Dubai’s ruler Sheikh Mohammed bin Rashid al-Maktoum ordered the phones of his ex-wife and her lawyers to be hacked as part of a “sustained campaign of intimidation and threat” during the custody battle over their children, England’s High Court has ruled.
Mohammed used the sophisticated “Pegasus” software, developed by Israeli firm NSO for states to counter national security risks, to hack the phones of Princess Haya bint al-Hussein, half-sister of Jordan’s King Abdullah, and some of those closely connected to her, according to the rulings.
Those working for him also tried to buy a mansion next door to Haya’s estate near the British capital, intimidatory action the court ruled that left her feeling hunted, unsafe and feeling like she “cannot breathe anymore.”
The latest rulings come 19 months after the court concluded that Mohammed had abducted two of his daughters, mistreated them and held them against their will.
Mohammed, 72, and Haya, 47, have been involved in a long, bitter and expensive custody battle since she fled to Britain with their two children, Jalila, 13, and Zayed, 9.
Reporting restrictions on the findings of judge Andrew McFarlane, President of the Family Division in England and Wales, were lifted on Wednesday (October 6) after a year of hearings.
The legal costs of the case have run into millions of pounds, with the case involving some of Britain’s most prominent lawyers.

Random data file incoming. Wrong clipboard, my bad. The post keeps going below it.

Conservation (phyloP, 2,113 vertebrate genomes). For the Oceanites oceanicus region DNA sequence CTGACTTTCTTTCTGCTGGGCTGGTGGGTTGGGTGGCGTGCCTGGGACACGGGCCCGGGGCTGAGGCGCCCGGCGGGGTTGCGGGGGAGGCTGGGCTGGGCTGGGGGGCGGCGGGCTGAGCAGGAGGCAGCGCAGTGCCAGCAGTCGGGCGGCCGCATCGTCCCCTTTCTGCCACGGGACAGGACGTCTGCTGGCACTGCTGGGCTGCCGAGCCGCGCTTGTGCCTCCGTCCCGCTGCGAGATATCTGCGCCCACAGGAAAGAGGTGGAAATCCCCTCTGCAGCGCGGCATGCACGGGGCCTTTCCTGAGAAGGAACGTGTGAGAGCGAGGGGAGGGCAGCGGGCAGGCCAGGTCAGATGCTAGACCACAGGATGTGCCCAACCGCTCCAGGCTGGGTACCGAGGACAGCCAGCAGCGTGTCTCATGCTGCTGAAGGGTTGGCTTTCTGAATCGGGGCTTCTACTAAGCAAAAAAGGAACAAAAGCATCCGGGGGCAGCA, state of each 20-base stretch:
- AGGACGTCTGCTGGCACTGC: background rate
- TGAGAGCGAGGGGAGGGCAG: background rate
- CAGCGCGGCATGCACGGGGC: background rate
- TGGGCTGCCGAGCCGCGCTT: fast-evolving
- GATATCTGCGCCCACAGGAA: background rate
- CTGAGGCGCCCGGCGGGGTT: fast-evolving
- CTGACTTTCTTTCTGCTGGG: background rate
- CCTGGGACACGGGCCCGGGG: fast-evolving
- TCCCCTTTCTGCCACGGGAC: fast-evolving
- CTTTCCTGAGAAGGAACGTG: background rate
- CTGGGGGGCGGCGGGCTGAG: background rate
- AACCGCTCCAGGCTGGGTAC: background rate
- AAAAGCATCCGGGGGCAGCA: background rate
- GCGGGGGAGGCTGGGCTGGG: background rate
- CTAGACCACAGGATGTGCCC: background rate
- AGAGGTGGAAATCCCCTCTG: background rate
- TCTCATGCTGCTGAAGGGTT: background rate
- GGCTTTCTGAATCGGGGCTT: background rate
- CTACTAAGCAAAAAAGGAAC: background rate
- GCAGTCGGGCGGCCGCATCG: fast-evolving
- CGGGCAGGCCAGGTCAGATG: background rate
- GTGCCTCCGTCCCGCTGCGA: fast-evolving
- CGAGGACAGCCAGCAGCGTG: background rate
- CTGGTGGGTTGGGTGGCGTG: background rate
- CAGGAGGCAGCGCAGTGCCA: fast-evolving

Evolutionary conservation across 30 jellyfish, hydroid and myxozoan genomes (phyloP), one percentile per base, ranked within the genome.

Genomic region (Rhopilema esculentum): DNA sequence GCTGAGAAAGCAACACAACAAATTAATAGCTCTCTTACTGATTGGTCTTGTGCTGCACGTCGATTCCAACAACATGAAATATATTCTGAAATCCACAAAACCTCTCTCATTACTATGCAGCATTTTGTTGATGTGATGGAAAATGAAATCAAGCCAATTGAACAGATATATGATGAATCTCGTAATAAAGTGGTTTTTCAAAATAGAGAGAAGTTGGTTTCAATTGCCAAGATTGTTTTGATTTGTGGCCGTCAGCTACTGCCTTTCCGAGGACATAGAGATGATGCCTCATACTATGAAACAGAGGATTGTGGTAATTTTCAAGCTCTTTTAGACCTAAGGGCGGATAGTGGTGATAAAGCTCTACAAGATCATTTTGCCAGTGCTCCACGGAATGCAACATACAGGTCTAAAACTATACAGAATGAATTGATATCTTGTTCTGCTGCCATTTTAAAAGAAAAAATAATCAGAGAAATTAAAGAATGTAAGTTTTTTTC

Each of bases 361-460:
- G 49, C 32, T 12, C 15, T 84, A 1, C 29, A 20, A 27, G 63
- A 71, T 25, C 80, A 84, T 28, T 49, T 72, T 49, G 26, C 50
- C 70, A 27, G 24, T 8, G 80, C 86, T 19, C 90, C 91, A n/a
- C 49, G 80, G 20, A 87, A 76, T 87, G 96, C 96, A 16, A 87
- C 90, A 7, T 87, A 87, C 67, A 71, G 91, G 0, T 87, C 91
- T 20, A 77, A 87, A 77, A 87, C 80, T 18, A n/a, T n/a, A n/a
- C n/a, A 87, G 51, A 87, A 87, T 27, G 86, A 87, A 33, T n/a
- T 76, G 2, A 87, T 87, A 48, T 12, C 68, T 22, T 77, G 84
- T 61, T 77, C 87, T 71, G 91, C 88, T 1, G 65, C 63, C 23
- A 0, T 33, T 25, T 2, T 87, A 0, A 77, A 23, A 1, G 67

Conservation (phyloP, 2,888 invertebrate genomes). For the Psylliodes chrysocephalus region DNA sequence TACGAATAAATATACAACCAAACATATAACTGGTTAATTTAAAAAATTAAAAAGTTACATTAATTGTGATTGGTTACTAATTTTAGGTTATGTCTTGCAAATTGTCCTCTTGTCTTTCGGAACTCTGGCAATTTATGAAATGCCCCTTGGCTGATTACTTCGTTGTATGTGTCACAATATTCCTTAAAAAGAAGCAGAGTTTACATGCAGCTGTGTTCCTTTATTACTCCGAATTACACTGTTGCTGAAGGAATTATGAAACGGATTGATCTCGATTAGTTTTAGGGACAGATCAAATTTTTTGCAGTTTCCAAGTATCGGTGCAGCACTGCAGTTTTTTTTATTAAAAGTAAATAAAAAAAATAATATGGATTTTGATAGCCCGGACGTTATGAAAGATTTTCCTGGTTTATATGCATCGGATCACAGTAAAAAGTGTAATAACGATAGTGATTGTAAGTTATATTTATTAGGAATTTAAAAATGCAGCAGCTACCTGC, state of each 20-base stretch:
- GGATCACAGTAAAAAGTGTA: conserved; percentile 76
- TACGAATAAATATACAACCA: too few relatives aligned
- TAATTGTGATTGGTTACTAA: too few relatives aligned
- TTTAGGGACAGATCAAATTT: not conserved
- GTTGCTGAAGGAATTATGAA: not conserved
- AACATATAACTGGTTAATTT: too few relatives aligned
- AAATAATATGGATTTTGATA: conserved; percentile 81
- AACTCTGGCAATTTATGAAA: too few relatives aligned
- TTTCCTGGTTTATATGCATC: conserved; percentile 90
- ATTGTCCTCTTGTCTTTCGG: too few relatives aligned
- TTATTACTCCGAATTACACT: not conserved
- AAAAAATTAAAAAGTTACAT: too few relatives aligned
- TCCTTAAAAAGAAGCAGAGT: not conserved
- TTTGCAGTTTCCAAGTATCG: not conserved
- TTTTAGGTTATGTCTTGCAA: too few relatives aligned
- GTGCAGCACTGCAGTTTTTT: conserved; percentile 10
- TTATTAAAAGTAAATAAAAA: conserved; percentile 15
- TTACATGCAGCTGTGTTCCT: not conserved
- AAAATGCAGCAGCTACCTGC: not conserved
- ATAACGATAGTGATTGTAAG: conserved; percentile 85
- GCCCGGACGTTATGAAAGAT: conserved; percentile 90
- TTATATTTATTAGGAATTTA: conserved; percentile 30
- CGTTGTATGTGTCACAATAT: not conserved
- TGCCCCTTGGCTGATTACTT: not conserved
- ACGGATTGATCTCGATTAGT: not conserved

The costs of one appeal alone was cited by the court as costing 2.5 million pounds.
Among those targeted by the hacking was Haya’s lawyer Fiona Shackleton, a member of Britain’s House of Lords who represented British heir-to-the-throne Prince Charles in his divorce from his late first wife Princess Diana.
The activity came to light in August last year after Shackleton was urgently tipped off by Cherie Blair, the wife of former British Prime Minister Tony Blair, that she and Haya had been hacked, the court was told.
Blair is also a prominent lawyer who worked as an external adviser for NSO.
The sheikh, who is vice president and prime minister of the United Arab Emirates, initially sought to have the children brought back to Dubai, but has since suffered repeated defeats in the English courts.
In a judgment released on Wednesday, McFarlane ruled that the children should live with their mother.
The sheikh had denied the allegations of hacking and his lawyers had argued other countries in the Middle East could have been to blame.
(Production: Aiden Nulty)